Of all the sucker bets in the history of investing--penny stocks, chain letters, homeownership--lotteries have a peculiar place. The American Revolution was financed in part by lotteries. So was Harvard, which produced some of the geniuses who destroyed our economy in 2007--but no hard feelings. The Founding Fathers knew their fellow colonials were easy marks, and today 43 states and the District of Columbia follow the tradition of fleecing their citizens. Last year we wagered $58.8 billion on lotteries, according to the North American Association of State & Provincial Lotteries (NASPL); the states kept about $18 billion in profits. The financial meltdown was a nonevent for lottery sellers, as sales stayed up when the economy went down.
Your odds of winning the Powerball drawing, worth $60 million as I write, are 1 in 195,249,054, meaning your expected return on investment is--are you kidding me? You have a better chance of being struck by lightning. In TIME's recent special issue on money, the article "What to Stop Spending Your Money On" specifically called out lottery tickets.
I did not write that article. Instead, I am staring at the Powerball ticket I just bought. I'm one of those people who save for a rainy day and stick primly to a low-risk portfolio. But that approach won't give me go-to-hell money, as in telling the boss where he can migrate to when my lotto check clears. (Note to boss: it's just a figure of speech.) Or how about never-again-have-to-fly-commercial money?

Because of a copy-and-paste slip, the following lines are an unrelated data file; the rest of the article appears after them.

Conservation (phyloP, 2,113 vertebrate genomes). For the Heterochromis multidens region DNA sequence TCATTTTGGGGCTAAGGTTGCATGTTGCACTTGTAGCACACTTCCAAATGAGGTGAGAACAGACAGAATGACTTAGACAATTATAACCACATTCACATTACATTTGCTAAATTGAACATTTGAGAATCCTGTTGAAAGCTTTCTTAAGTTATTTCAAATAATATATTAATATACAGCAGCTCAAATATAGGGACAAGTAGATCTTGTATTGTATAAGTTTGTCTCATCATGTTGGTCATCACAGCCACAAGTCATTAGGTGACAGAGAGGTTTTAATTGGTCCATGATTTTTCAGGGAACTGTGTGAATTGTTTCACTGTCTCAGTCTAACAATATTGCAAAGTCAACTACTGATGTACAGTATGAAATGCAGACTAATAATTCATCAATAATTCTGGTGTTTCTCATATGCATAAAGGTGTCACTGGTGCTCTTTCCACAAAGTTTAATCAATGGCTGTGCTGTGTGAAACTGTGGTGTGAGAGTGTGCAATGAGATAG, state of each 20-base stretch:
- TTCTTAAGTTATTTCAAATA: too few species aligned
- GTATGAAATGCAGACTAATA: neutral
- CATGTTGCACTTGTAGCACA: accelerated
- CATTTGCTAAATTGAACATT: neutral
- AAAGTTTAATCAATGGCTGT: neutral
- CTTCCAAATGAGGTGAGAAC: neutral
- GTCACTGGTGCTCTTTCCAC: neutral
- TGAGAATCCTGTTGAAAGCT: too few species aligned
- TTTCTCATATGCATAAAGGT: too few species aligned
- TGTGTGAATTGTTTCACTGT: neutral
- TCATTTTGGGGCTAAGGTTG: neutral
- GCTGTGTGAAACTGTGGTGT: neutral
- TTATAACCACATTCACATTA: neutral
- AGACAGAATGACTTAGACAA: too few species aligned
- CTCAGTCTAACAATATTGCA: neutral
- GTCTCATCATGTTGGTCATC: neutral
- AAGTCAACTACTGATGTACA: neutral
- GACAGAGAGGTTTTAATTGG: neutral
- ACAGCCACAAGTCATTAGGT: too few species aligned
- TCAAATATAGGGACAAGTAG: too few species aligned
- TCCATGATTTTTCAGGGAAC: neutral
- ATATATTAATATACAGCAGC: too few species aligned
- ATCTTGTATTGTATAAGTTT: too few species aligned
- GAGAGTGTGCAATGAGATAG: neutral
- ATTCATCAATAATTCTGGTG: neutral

Social critics revile lotteries as state-sponsored regressive taxation because people buy lottery tickets disproportionately to their incomes--it's a tax on the poor, in other words. The NASPL disputes that characterization, but research by economist Melissa Kearney at the University of Maryland shows that when state lotteries are introduced, they suck up 2.5% of household expenditures that would otherwise go to food, rent and things like children; the spending level reaches 3.1% when instant games enter the picture. But Kearney is not a lotto scold; she now sees lotteries as perfectly rational outlays, subject to the controls that would be imposed on vices like alcohol. "For the majority of lottery players, they are getting a bit of entertainment or consumption value," she says. "Simply the fact that it isn't a positive return doesn't mean it's an irrational choice."
The standard admonition against lottery gambling is that people--especially those in low-income households--would be better off putting that money into a mutual fund or savings account, where it could grow. Very wise advice, this. Except that had you redirected your lottery spending to stocks over the 10 years ending December 2010, your annualized return would have amounted to --1.54%, according to Standard & Poor's. This is actually worse than the expected return on sitting in a casino. And it's not as though a lot of people are making a choice between spending $10 on lottery tickets and buying Apple shares at $378 a pop. For the cash-constrained, says Kearney, "there is not another asset available to them to be life-changing. They have some chance that they are going to win a million bucks. So it becomes not a terrible proposition."